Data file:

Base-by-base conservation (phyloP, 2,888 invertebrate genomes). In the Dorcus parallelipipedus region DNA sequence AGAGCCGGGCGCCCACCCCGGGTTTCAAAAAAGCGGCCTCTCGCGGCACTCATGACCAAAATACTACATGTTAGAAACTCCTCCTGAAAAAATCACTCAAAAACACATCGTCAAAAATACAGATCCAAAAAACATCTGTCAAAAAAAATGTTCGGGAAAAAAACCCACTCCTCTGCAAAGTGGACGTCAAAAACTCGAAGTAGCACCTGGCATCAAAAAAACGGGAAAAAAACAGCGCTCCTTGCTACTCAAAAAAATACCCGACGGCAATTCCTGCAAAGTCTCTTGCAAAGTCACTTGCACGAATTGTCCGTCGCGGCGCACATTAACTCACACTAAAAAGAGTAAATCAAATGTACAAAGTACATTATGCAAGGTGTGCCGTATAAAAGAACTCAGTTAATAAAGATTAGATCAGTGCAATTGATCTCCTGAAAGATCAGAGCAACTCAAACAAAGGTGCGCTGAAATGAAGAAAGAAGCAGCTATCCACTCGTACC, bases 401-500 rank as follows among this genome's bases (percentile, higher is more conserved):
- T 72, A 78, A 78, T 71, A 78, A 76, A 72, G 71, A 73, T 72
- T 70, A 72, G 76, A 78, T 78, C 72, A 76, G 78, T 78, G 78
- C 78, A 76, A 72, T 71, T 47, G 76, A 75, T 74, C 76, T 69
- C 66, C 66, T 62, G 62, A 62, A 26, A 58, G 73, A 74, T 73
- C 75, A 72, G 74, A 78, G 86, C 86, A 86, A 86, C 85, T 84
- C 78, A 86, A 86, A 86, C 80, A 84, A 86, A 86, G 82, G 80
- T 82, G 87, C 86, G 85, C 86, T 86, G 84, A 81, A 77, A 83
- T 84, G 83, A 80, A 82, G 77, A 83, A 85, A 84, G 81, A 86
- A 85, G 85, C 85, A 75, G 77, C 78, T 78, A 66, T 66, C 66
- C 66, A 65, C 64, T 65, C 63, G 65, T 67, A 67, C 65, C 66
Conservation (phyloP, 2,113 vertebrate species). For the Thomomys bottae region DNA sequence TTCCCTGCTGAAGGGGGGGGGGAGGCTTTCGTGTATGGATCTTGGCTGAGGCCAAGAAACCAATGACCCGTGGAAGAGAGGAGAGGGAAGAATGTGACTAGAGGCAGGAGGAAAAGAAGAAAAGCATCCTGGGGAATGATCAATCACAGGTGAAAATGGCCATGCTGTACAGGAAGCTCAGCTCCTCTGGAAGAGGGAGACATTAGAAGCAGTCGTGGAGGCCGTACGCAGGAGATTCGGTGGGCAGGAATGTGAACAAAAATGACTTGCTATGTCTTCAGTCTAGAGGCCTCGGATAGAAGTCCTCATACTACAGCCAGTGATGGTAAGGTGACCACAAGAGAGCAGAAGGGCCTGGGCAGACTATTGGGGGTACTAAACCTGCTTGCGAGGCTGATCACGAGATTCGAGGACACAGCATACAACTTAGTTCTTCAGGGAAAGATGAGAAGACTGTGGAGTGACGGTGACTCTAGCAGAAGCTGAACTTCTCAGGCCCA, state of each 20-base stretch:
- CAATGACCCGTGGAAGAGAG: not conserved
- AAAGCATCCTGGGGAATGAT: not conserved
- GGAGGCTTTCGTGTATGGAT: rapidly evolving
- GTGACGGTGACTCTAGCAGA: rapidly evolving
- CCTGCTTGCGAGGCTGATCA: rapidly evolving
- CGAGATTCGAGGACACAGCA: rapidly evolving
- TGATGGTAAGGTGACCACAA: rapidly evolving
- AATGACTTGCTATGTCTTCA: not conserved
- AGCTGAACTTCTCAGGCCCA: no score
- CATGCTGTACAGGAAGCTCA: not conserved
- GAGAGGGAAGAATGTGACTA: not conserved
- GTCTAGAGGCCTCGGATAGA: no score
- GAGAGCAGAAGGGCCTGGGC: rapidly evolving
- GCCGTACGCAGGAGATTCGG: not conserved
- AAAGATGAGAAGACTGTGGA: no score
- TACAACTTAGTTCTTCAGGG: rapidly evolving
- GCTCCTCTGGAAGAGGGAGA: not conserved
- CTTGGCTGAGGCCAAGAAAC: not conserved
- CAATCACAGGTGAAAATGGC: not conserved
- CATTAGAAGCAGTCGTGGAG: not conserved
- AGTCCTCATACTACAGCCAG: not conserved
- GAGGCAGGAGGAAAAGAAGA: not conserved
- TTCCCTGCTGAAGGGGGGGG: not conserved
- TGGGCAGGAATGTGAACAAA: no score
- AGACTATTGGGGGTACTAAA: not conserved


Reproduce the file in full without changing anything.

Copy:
Base-by-base conservation (phyloP, 2,888 invertebrate genomes). In the Dorcus parallelipipedus region DNA sequence AGAGCCGGGCGCCCACCCCGGGTTTCAAAAAAGCGGCCTCTCGCGGCACTCATGACCAAAATACTACATGTTAGAAACTCCTCCTGAAAAAATCACTCAAAAACACATCGTCAAAAATACAGATCCAAAAAACATCTGTCAAAAAAAATGTTCGGGAAAAAAACCCACTCCTCTGCAAAGTGGACGTCAAAAACTCGAAGTAGCACCTGGCATCAAAAAAACGGGAAAAAAACAGCGCTCCTTGCTACTCAAAAAAATACCCGACGGCAATTCCTGCAAAGTCTCTTGCAAAGTCACTTGCACGAATTGTCCGTCGCGGCGCACATTAACTCACACTAAAAAGAGTAAATCAAATGTACAAAGTACATTATGCAAGGTGTGCCGTATAAAAGAACTCAGTTAATAAAGATTAGATCAGTGCAATTGATCTCCTGAAAGATCAGAGCAACTCAAACAAAGGTGCGCTGAAATGAAGAAAGAAGCAGCTATCCACTCGTACC, bases 401-500 rank as follows among this genome's bases (percentile, higher is more conserved):
- T 72, A 78, A 78, T 71, A 78, A 76, A 72, G 71, A 73, T 72
- T 70, A 72, G 76, A 78, T 78, C 72, A 76, G 78, T 78, G 78
- C 78, A 76, A 72, T 71, T 47, G 76, A 75, T 74, C 76, T 69
- C 66, C 66, T 62, G 62, A 62, A 26, A 58, G 73, A 74, T 73
- C 75, A 72, G 74, A 78, G 86, C 86, A 86, A 86, C 85, T 84
- C 78, A 86, A 86, A 86, C 80, A 84, A 86, A 86, G 82, G 80
- T 82, G 87, C 86, G 85, C 86, T 86, G 84, A 81, A 77, A 83
- T 84, G 83, A 80, A 82, G 77, A 83, A 85, A 84, G 81, A 86
- A 85, G 85, C 85, A 75, G 77, C 78, T 78, A 66, T 66, C 66
- C 66, A 65, C 64, T 65, C 63, G 65, T 67, A 67, C 65, C 66
Conservation (phyloP, 2,113 vertebrate species). For the Thomomys bottae region DNA sequence TTCCCTGCTGAAGGGGGGGGGGAGGCTTTCGTGTATGGATCTTGGCTGAGGCCAAGAAACCAATGACCCGTGGAAGAGAGGAGAGGGAAGAATGTGACTAGAGGCAGGAGGAAAAGAAGAAAAGCATCCTGGGGAATGATCAATCACAGGTGAAAATGGCCATGCTGTACAGGAAGCTCAGCTCCTCTGGAAGAGGGAGACATTAGAAGCAGTCGTGGAGGCCGTACGCAGGAGATTCGGTGGGCAGGAATGTGAACAAAAATGACTTGCTATGTCTTCAGTCTAGAGGCCTCGGATAGAAGTCCTCATACTACAGCCAGTGATGGTAAGGTGACCACAAGAGAGCAGAAGGGCCTGGGCAGACTATTGGGGGTACTAAACCTGCTTGCGAGGCTGATCACGAGATTCGAGGACACAGCATACAACTTAGTTCTTCAGGGAAAGATGAGAAGACTGTGGAGTGACGGTGACTCTAGCAGAAGCTGAACTTCTCAGGCCCA, state of each 20-base stretch:
- CAATGACCCGTGGAAGAGAG: not conserved
- AAAGCATCCTGGGGAATGAT: not conserved
- GGAGGCTTTCGTGTATGGAT: rapidly evolving
- GTGACGGTGACTCTAGCAGA: rapidly evolving
- CCTGCTTGCGAGGCTGATCA: rapidly evolving
- CGAGATTCGAGGACACAGCA: rapidly evolving
- TGATGGTAAGGTGACCACAA: rapidly evolving
- AATGACTTGCTATGTCTTCA: not conserved
- AGCTGAACTTCTCAGGCCCA: no score
- CATGCTGTACAGGAAGCTCA: not conserved
- GAGAGGGAAGAATGTGACTA: not conserved
- GTCTAGAGGCCTCGGATAGA: no score
- GAGAGCAGAAGGGCCTGGGC: rapidly evolving
- GCCGTACGCAGGAGATTCGG: not conserved
- AAAGATGAGAAGACTGTGGA: no score
- TACAACTTAGTTCTTCAGGG: rapidly evolving
- GCTCCTCTGGAAGAGGGAGA: not conserved
- CTTGGCTGAGGCCAAGAAAC: not conserved
- CAATCACAGGTGAAAATGGC: not conserved
- CATTAGAAGCAGTCGTGGAG: not conserved
- AGTCCTCATACTACAGCCAG: not conserved
- GAGGCAGGAGGAAAAGAAGA: not conserved
- TTCCCTGCTGAAGGGGGGGG: not conserved
- TGGGCAGGAATGTGAACAAA: no score
- AGACTATTGGGGGTACTAAA: not conserved